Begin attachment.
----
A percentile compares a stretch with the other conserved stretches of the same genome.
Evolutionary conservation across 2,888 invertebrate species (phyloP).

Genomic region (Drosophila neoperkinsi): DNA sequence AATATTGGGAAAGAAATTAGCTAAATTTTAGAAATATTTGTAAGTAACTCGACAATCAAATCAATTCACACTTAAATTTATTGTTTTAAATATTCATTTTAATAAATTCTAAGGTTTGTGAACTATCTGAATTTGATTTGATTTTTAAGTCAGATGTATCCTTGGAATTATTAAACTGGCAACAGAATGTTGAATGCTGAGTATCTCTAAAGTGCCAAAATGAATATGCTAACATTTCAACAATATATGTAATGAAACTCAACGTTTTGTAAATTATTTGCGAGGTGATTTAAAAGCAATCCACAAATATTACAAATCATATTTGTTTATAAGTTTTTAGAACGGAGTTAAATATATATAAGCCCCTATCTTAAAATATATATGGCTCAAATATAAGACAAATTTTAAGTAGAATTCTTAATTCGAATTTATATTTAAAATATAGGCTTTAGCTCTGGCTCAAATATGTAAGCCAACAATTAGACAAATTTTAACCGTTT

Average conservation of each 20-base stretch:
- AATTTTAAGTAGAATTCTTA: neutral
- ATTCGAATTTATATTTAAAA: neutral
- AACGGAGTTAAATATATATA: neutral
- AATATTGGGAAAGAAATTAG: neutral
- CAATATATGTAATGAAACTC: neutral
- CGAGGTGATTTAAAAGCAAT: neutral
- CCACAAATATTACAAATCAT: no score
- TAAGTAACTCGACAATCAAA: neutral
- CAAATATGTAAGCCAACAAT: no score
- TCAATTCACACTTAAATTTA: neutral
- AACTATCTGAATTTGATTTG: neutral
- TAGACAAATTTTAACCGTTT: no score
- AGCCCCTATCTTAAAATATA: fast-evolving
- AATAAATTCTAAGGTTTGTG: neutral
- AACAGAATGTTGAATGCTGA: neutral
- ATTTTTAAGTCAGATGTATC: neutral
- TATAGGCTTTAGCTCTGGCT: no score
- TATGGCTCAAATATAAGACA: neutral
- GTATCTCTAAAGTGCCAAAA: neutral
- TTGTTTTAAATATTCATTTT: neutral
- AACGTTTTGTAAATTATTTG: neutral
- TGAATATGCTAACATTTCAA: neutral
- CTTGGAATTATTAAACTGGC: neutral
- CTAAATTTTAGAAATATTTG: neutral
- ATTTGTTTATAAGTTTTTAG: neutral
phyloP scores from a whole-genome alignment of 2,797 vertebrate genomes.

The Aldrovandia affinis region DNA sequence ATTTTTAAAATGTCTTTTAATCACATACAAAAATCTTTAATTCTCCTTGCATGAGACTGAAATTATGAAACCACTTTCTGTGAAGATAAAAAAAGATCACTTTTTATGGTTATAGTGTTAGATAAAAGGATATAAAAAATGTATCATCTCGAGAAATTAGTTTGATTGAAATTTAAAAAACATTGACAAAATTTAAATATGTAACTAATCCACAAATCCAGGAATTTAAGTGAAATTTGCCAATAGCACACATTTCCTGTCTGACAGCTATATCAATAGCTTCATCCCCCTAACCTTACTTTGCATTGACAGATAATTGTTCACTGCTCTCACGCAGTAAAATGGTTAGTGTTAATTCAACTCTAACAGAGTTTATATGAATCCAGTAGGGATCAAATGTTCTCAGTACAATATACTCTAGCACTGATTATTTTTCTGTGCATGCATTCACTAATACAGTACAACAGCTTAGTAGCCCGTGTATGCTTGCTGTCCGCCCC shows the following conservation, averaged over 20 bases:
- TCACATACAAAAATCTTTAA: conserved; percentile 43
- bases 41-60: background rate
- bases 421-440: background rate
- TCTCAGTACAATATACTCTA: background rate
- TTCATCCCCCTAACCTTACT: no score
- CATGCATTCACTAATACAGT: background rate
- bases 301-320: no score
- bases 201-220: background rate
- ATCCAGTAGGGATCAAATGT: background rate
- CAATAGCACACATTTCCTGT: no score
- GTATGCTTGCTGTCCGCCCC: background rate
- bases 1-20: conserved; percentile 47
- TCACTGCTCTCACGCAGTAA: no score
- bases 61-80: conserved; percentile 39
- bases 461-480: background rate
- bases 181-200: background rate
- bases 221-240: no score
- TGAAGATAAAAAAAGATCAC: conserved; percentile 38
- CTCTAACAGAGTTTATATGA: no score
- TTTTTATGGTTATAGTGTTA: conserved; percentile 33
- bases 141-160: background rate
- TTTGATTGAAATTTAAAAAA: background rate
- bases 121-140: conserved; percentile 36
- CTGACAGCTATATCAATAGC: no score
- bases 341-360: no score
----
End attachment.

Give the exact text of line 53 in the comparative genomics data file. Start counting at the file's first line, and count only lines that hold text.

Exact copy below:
- TTTGATTGAAATTTAAAAAA: background rate